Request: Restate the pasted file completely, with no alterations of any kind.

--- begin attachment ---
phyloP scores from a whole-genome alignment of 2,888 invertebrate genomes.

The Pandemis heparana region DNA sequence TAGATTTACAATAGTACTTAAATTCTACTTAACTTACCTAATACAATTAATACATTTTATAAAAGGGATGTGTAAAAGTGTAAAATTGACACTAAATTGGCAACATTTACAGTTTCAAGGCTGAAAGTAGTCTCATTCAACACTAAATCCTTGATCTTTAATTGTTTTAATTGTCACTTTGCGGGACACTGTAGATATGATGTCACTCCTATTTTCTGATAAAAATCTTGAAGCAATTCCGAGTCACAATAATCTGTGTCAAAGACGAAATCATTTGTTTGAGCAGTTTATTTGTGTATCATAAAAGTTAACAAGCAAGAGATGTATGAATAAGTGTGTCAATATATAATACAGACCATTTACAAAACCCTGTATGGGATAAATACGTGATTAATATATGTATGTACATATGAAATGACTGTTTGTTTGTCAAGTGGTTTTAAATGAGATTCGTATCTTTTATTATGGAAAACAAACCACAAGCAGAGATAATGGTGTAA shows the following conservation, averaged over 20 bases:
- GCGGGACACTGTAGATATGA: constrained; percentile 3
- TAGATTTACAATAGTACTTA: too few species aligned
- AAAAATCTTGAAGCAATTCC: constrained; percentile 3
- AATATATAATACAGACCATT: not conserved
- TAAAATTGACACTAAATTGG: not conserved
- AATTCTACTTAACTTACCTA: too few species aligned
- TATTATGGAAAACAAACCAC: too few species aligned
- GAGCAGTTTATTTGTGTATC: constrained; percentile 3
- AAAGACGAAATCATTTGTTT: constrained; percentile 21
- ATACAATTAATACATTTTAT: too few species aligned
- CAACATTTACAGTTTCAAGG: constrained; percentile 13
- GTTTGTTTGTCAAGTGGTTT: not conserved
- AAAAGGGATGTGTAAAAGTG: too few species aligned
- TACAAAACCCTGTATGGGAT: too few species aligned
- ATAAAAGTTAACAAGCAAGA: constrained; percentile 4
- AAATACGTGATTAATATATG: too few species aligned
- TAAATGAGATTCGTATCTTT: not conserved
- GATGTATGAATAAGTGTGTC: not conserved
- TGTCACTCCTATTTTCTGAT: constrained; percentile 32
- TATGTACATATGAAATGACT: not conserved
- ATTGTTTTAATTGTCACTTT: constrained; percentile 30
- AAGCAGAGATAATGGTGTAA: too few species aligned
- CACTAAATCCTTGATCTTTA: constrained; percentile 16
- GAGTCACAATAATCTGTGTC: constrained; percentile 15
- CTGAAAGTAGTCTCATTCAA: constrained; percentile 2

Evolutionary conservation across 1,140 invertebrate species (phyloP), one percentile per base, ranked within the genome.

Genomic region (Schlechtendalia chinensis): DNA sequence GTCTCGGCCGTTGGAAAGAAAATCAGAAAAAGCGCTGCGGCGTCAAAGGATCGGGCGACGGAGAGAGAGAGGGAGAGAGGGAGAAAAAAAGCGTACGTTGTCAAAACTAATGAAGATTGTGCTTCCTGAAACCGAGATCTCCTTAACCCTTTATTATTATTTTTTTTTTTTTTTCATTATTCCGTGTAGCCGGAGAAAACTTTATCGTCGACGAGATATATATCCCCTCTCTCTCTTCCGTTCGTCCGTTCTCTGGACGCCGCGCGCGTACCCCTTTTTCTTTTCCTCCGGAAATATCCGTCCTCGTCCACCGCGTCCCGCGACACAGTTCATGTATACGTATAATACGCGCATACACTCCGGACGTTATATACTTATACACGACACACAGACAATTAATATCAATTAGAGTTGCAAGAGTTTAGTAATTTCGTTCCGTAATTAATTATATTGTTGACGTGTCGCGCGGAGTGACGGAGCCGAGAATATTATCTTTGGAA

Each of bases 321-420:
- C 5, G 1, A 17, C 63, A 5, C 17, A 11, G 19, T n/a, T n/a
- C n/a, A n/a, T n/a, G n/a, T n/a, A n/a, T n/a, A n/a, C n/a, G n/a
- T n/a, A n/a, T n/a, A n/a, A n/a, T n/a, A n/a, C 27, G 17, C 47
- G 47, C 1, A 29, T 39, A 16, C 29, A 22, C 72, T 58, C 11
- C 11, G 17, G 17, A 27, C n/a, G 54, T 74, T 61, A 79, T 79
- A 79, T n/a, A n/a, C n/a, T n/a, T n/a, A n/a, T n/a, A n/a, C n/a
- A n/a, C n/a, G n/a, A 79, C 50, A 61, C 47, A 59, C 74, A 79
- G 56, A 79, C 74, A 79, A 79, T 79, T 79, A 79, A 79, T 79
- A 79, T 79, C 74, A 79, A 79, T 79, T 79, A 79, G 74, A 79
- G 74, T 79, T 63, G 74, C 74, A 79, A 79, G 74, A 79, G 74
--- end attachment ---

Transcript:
phyloP scores from a whole-genome alignment of 2,888 invertebrate genomes.

The Pandemis heparana region DNA sequence TAGATTTACAATAGTACTTAAATTCTACTTAACTTACCTAATACAATTAATACATTTTATAAAAGGGATGTGTAAAAGTGTAAAATTGACACTAAATTGGCAACATTTACAGTTTCAAGGCTGAAAGTAGTCTCATTCAACACTAAATCCTTGATCTTTAATTGTTTTAATTGTCACTTTGCGGGACACTGTAGATATGATGTCACTCCTATTTTCTGATAAAAATCTTGAAGCAATTCCGAGTCACAATAATCTGTGTCAAAGACGAAATCATTTGTTTGAGCAGTTTATTTGTGTATCATAAAAGTTAACAAGCAAGAGATGTATGAATAAGTGTGTCAATATATAATACAGACCATTTACAAAACCCTGTATGGGATAAATACGTGATTAATATATGTATGTACATATGAAATGACTGTTTGTTTGTCAAGTGGTTTTAAATGAGATTCGTATCTTTTATTATGGAAAACAAACCACAAGCAGAGATAATGGTGTAA shows the following conservation, averaged over 20 bases:
- GCGGGACACTGTAGATATGA: constrained; percentile 3
- TAGATTTACAATAGTACTTA: too few species aligned
- AAAAATCTTGAAGCAATTCC: constrained; percentile 3
- AATATATAATACAGACCATT: not conserved
- TAAAATTGACACTAAATTGG: not conserved
- AATTCTACTTAACTTACCTA: too few species aligned
- TATTATGGAAAACAAACCAC: too few species aligned
- GAGCAGTTTATTTGTGTATC: constrained; percentile 3
- AAAGACGAAATCATTTGTTT: constrained; percentile 21
- ATACAATTAATACATTTTAT: too few species aligned
- CAACATTTACAGTTTCAAGG: constrained; percentile 13
- GTTTGTTTGTCAAGTGGTTT: not conserved
- AAAAGGGATGTGTAAAAGTG: too few species aligned
- TACAAAACCCTGTATGGGAT: too few species aligned
- ATAAAAGTTAACAAGCAAGA: constrained; percentile 4
- AAATACGTGATTAATATATG: too few species aligned
- TAAATGAGATTCGTATCTTT: not conserved
- GATGTATGAATAAGTGTGTC: not conserved
- TGTCACTCCTATTTTCTGAT: constrained; percentile 32
- TATGTACATATGAAATGACT: not conserved
- ATTGTTTTAATTGTCACTTT: constrained; percentile 30
- AAGCAGAGATAATGGTGTAA: too few species aligned
- CACTAAATCCTTGATCTTTA: constrained; percentile 16
- GAGTCACAATAATCTGTGTC: constrained; percentile 15
- CTGAAAGTAGTCTCATTCAA: constrained; percentile 2

Evolutionary conservation across 1,140 invertebrate species (phyloP), one percentile per base, ranked within the genome.

Genomic region (Schlechtendalia chinensis): DNA sequence GTCTCGGCCGTTGGAAAGAAAATCAGAAAAAGCGCTGCGGCGTCAAAGGATCGGGCGACGGAGAGAGAGAGGGAGAGAGGGAGAAAAAAAGCGTACGTTGTCAAAACTAATGAAGATTGTGCTTCCTGAAACCGAGATCTCCTTAACCCTTTATTATTATTTTTTTTTTTTTTTCATTATTCCGTGTAGCCGGAGAAAACTTTATCGTCGACGAGATATATATCCCCTCTCTCTCTTCCGTTCGTCCGTTCTCTGGACGCCGCGCGCGTACCCCTTTTTCTTTTCCTCCGGAAATATCCGTCCTCGTCCACCGCGTCCCGCGACACAGTTCATGTATACGTATAATACGCGCATACACTCCGGACGTTATATACTTATACACGACACACAGACAATTAATATCAATTAGAGTTGCAAGAGTTTAGTAATTTCGTTCCGTAATTAATTATATTGTTGACGTGTCGCGCGGAGTGACGGAGCCGAGAATATTATCTTTGGAA

Each of bases 321-420:
- C 5, G 1, A 17, C 63, A 5, C 17, A 11, G 19, T n/a, T n/a
- C n/a, A n/a, T n/a, G n/a, T n/a, A n/a, T n/a, A n/a, C n/a, G n/a
- T n/a, A n/a, T n/a, A n/a, A n/a, T n/a, A n/a, C 27, G 17, C 47
- G 47, C 1, A 29, T 39, A 16, C 29, A 22, C 72, T 58, C 11
- C 11, G 17, G 17, A 27, C n/a, G 54, T 74, T 61, A 79, T 79
- A 79, T n/a, A n/a, C n/a, T n/a, T n/a, A n/a, T n/a, A n/a, C n/a
- A n/a, C n/a, G n/a, A 79, C 50, A 61, C 47, A 59, C 74, A 79
- G 56, A 79, C 74, A 79, A 79, T 79, T 79, A 79, A 79, T 79
- A 79, T 79, C 74, A 79, A 79, T 79, T 79, A 79, G 74, A 79
- G 74, T 79, T 63, G 74, C 74, A 79, A 79, G 74, A 79, G 74